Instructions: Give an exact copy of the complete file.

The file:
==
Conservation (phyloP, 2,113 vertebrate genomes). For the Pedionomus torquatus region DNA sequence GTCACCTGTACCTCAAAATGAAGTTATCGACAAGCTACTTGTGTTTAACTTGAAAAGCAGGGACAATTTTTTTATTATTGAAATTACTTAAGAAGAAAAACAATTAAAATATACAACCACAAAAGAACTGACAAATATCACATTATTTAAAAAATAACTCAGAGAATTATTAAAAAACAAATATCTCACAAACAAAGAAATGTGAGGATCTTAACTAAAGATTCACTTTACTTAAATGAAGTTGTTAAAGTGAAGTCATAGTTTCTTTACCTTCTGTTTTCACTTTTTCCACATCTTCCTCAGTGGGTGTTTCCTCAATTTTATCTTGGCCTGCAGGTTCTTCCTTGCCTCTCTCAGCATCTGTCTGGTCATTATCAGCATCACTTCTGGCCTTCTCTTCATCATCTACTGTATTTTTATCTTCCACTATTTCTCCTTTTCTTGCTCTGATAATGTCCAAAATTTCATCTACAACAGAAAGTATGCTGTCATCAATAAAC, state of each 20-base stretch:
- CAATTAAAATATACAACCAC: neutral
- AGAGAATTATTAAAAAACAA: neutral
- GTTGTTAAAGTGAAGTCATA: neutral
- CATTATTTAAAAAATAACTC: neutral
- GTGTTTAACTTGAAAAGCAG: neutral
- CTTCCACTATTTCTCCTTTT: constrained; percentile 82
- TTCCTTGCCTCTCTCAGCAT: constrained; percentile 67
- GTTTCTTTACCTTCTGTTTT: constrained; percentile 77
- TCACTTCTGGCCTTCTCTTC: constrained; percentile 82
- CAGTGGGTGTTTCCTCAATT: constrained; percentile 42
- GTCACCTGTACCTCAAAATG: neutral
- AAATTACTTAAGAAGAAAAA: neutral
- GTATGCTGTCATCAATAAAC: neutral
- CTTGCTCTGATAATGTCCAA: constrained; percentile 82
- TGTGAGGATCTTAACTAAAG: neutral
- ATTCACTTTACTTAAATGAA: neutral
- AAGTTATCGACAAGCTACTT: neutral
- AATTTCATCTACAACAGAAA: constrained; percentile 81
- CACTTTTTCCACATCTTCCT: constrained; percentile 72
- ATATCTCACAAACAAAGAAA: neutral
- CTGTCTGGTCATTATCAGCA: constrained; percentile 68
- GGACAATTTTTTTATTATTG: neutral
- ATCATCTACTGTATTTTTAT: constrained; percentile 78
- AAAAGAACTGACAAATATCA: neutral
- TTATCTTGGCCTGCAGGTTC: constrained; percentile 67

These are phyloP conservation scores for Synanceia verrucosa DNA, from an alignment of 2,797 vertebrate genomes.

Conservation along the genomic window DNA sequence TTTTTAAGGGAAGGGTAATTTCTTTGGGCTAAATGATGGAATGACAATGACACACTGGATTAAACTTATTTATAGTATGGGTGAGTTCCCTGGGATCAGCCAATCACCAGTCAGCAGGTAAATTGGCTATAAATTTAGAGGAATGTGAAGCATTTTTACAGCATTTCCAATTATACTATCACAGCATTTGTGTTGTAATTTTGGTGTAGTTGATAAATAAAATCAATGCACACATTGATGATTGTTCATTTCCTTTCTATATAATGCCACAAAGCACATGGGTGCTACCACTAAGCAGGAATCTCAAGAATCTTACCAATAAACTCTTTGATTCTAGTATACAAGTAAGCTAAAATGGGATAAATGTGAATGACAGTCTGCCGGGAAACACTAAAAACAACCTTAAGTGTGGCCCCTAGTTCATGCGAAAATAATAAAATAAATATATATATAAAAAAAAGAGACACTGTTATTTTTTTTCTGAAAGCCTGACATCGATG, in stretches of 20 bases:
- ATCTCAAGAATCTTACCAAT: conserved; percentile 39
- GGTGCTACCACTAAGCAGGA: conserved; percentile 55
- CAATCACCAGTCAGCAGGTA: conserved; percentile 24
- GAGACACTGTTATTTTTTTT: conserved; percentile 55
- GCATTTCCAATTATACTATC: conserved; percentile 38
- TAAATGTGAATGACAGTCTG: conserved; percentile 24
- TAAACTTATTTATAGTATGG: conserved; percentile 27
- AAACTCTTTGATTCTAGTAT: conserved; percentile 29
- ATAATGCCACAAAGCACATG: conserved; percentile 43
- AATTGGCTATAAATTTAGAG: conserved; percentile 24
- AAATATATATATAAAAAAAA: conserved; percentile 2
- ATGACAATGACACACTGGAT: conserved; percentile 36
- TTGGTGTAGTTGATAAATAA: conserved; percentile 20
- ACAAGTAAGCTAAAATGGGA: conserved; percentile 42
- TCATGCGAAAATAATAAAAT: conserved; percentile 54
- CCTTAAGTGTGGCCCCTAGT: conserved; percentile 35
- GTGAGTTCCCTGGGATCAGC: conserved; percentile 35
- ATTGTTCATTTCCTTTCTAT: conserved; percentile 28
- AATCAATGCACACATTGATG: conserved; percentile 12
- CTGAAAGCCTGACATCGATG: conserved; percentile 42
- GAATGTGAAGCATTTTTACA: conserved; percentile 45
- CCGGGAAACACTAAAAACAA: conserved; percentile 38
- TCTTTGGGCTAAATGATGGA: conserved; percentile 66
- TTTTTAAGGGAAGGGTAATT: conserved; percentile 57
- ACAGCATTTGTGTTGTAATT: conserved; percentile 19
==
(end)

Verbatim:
Conservation (phyloP, 2,113 vertebrate genomes). For the Pedionomus torquatus region DNA sequence GTCACCTGTACCTCAAAATGAAGTTATCGACAAGCTACTTGTGTTTAACTTGAAAAGCAGGGACAATTTTTTTATTATTGAAATTACTTAAGAAGAAAAACAATTAAAATATACAACCACAAAAGAACTGACAAATATCACATTATTTAAAAAATAACTCAGAGAATTATTAAAAAACAAATATCTCACAAACAAAGAAATGTGAGGATCTTAACTAAAGATTCACTTTACTTAAATGAAGTTGTTAAAGTGAAGTCATAGTTTCTTTACCTTCTGTTTTCACTTTTTCCACATCTTCCTCAGTGGGTGTTTCCTCAATTTTATCTTGGCCTGCAGGTTCTTCCTTGCCTCTCTCAGCATCTGTCTGGTCATTATCAGCATCACTTCTGGCCTTCTCTTCATCATCTACTGTATTTTTATCTTCCACTATTTCTCCTTTTCTTGCTCTGATAATGTCCAAAATTTCATCTACAACAGAAAGTATGCTGTCATCAATAAAC, state of each 20-base stretch:
- CAATTAAAATATACAACCAC: neutral
- AGAGAATTATTAAAAAACAA: neutral
- GTTGTTAAAGTGAAGTCATA: neutral
- CATTATTTAAAAAATAACTC: neutral
- GTGTTTAACTTGAAAAGCAG: neutral
- CTTCCACTATTTCTCCTTTT: constrained; percentile 82
- TTCCTTGCCTCTCTCAGCAT: constrained; percentile 67
- GTTTCTTTACCTTCTGTTTT: constrained; percentile 77
- TCACTTCTGGCCTTCTCTTC: constrained; percentile 82
- CAGTGGGTGTTTCCTCAATT: constrained; percentile 42
- GTCACCTGTACCTCAAAATG: neutral
- AAATTACTTAAGAAGAAAAA: neutral
- GTATGCTGTCATCAATAAAC: neutral
- CTTGCTCTGATAATGTCCAA: constrained; percentile 82
- TGTGAGGATCTTAACTAAAG: neutral
- ATTCACTTTACTTAAATGAA: neutral
- AAGTTATCGACAAGCTACTT: neutral
- AATTTCATCTACAACAGAAA: constrained; percentile 81
- CACTTTTTCCACATCTTCCT: constrained; percentile 72
- ATATCTCACAAACAAAGAAA: neutral
- CTGTCTGGTCATTATCAGCA: constrained; percentile 68
- GGACAATTTTTTTATTATTG: neutral
- ATCATCTACTGTATTTTTAT: constrained; percentile 78
- AAAAGAACTGACAAATATCA: neutral
- TTATCTTGGCCTGCAGGTTC: constrained; percentile 67

These are phyloP conservation scores for Synanceia verrucosa DNA, from an alignment of 2,797 vertebrate genomes.

Conservation along the genomic window DNA sequence TTTTTAAGGGAAGGGTAATTTCTTTGGGCTAAATGATGGAATGACAATGACACACTGGATTAAACTTATTTATAGTATGGGTGAGTTCCCTGGGATCAGCCAATCACCAGTCAGCAGGTAAATTGGCTATAAATTTAGAGGAATGTGAAGCATTTTTACAGCATTTCCAATTATACTATCACAGCATTTGTGTTGTAATTTTGGTGTAGTTGATAAATAAAATCAATGCACACATTGATGATTGTTCATTTCCTTTCTATATAATGCCACAAAGCACATGGGTGCTACCACTAAGCAGGAATCTCAAGAATCTTACCAATAAACTCTTTGATTCTAGTATACAAGTAAGCTAAAATGGGATAAATGTGAATGACAGTCTGCCGGGAAACACTAAAAACAACCTTAAGTGTGGCCCCTAGTTCATGCGAAAATAATAAAATAAATATATATATAAAAAAAAGAGACACTGTTATTTTTTTTCTGAAAGCCTGACATCGATG, in stretches of 20 bases:
- ATCTCAAGAATCTTACCAAT: conserved; percentile 39
- GGTGCTACCACTAAGCAGGA: conserved; percentile 55
- CAATCACCAGTCAGCAGGTA: conserved; percentile 24
- GAGACACTGTTATTTTTTTT: conserved; percentile 55
- GCATTTCCAATTATACTATC: conserved; percentile 38
- TAAATGTGAATGACAGTCTG: conserved; percentile 24
- TAAACTTATTTATAGTATGG: conserved; percentile 27
- AAACTCTTTGATTCTAGTAT: conserved; percentile 29
- ATAATGCCACAAAGCACATG: conserved; percentile 43
- AATTGGCTATAAATTTAGAG: conserved; percentile 24
- AAATATATATATAAAAAAAA: conserved; percentile 2
- ATGACAATGACACACTGGAT: conserved; percentile 36
- TTGGTGTAGTTGATAAATAA: conserved; percentile 20
- ACAAGTAAGCTAAAATGGGA: conserved; percentile 42
- TCATGCGAAAATAATAAAAT: conserved; percentile 54
- CCTTAAGTGTGGCCCCTAGT: conserved; percentile 35
- GTGAGTTCCCTGGGATCAGC: conserved; percentile 35
- ATTGTTCATTTCCTTTCTAT: conserved; percentile 28
- AATCAATGCACACATTGATG: conserved; percentile 12
- CTGAAAGCCTGACATCGATG: conserved; percentile 42
- GAATGTGAAGCATTTTTACA: conserved; percentile 45
- CCGGGAAACACTAAAAACAA: conserved; percentile 38
- TCTTTGGGCTAAATGATGGA: conserved; percentile 66
- TTTTTAAGGGAAGGGTAATT: conserved; percentile 57
- ACAGCATTTGTGTTGTAATT: conserved; percentile 19